Checklist for New Parents

Six financial moves to consider when welcoming a new baby.

It’s estimated that the total child-rearing expenses from birth to age 17 for a middle-income family is $233,610. Although the range of expenses across families is wide, adding a little one to the family is expensive. Whether you’re expecting a baby or adjusting to life as a parent, consider this checklist your starting point for adapting to your new financial reality.

1. Create a household budget.

With a new child comes new expenses. Baby clothes, diapers, food and childcare expenses add up quickly, in addition to the prenatal and postnatal medical expenses. Some expenses, like diapers and new toys, are recurring, while others such as a stroller or car seat might be a one-time investment. It’s helpful to understand what upfront costs may be a temporary hit to your wallet and what recurring costs will influence your budget over the long haul. Online budgeting apps help.

2. Build an emergency fund.

Unemployment is stressful. That’s why it’s smart to have an emergency fund to cover six to 12 months of living expenses in the event of a layoff or unexpected change in employment. An emergency fund provides a cushion for a new parent while searching for a job and should be calculated based on the new family budget.

3. Add your child to your health insurance plan.

It’s not unreasonable to think your health insurance provider might contact you or automatically add your newborn to your health plan. But it doesn’t always work that way. Fortunately, having a baby is a “qualifying life event,” which allows for an enrollment period during which you can make changes to your health policy. Most plans require that your child be added within 30 or 60 days post-delivery. If done in that time frame, your child should be covered retroactively.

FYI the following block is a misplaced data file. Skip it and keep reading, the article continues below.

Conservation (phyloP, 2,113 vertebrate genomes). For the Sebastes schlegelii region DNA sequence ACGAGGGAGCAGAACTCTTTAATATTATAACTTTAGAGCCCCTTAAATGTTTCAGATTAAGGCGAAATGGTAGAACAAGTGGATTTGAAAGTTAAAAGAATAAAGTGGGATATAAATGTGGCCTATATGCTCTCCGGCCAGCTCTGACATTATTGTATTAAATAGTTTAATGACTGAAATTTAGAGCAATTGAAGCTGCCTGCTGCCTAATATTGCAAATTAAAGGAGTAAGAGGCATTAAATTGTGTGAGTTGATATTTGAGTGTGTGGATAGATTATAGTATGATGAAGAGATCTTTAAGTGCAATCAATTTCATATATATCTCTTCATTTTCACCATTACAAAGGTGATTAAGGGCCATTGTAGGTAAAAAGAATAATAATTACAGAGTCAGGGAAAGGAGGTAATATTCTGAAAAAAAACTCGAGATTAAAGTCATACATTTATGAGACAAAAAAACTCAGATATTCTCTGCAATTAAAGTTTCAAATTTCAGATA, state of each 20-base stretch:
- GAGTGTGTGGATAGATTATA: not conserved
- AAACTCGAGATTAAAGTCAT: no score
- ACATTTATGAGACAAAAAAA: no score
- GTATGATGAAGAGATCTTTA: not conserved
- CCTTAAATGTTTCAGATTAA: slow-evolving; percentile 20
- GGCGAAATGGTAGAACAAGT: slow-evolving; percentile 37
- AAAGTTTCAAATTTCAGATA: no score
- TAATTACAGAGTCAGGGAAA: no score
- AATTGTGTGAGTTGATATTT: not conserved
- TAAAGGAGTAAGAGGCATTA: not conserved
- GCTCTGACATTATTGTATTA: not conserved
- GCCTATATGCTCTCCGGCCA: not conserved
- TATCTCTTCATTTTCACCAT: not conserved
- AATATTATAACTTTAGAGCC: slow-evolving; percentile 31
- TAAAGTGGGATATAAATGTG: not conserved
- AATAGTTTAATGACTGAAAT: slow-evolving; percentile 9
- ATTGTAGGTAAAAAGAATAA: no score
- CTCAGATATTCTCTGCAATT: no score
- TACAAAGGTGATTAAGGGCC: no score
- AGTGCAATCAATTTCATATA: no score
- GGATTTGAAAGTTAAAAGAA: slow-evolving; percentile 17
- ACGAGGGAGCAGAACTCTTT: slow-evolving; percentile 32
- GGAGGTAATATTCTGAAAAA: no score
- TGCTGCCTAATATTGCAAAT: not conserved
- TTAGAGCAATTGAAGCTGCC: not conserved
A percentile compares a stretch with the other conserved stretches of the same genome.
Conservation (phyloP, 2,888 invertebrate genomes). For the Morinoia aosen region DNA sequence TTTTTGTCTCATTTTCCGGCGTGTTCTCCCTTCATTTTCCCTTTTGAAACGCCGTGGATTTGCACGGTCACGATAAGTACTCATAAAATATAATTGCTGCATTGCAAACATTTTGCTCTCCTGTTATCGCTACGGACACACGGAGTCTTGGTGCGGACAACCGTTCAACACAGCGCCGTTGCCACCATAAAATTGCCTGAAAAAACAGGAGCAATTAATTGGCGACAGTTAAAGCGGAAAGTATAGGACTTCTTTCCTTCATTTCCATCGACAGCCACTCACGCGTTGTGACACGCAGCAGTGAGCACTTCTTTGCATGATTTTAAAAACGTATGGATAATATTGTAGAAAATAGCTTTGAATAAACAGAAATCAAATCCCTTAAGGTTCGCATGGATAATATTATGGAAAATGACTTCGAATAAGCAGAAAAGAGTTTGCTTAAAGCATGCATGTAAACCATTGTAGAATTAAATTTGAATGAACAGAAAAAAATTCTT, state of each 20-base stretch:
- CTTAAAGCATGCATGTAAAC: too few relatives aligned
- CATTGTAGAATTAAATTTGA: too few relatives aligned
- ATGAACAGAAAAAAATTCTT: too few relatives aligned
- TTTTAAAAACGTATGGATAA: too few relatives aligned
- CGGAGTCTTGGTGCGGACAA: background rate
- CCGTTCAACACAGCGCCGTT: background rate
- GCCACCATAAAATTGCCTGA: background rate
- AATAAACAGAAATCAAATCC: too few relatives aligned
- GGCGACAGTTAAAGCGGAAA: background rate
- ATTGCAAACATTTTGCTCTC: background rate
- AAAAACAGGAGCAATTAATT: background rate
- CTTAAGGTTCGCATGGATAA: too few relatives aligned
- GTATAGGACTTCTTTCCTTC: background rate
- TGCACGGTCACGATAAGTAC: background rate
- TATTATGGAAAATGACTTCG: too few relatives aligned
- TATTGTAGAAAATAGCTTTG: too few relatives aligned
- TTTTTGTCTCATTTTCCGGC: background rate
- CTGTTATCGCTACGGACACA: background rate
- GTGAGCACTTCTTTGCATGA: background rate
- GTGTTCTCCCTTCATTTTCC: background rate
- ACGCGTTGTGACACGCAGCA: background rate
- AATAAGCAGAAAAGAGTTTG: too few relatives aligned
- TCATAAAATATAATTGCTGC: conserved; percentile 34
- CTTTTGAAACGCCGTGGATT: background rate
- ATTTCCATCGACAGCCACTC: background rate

4. Adjust health savings account (HSA) contributions.

HSAs are a type of savings account that lets you set aside money on a pre-tax basis to pay for qualified medical expenses. By using untaxed dollars in an HSA to pay for deductibles, copayments, coinsurance, and other expenses, you may be able to lower your overall health care costs. The annual limit on HSA contributions for 2021 is $3,650 for self-only and $7,300 for family coverage. If you’re a member of a qualifying employer-sponsored health plan, HSAs can be taken out of each paycheck and used for qualified health-related products and treatments, including doctor’s fees, infant formula and even breast pumps.

5. Participate in a dependent care flexible spending account.

A dependent care flexible spending account (FSA) is a pre-tax account used to pay for eligible dependent care services such as preschool, summer day camp, before- or after-school programs, and child daycare. It's a smart, simple way to save money while taking care of your loved ones so you can continue to work. Contributions are automatically deducted from your paycheck, and the funds can be used for qualifying childcare expenses. The maximum contribution in 2022 is $5,000 for families.

6. Save for your child’s college education.

The average tuition and fees for private four-year institutions were $36,880 for the 2019–20 academic year, according to The College Board. Even when adjusting for inflation, that’s more than double what it was 30 years ago. Even so, most parents do not view college savings as one of their top financial priorities - perhaps because the expense seems so far off. While it might not be an immediate priority, the sooner you start saving, the more options your child will have.

Oklahoma 529 is a state-sponsored, tax-advantaged 529 college savings plan that’s helping families like yours plan for the cost of higher education. It’s available to any citizen or taxpayer, and just about anyone can contribute, including grandparents, family members and friends.

Oklahoma 529 helps you save more over time. Any Oklahoma 529 earnings grow tax deferred from federal and state tax. Withdrawals for qualified higher education expenses at eligible institutions are tax-free at both the federal and state level.1 Your contributions to Oklahoma 529 may qualify for a state tax deduction. Learn more about the tax advantages.

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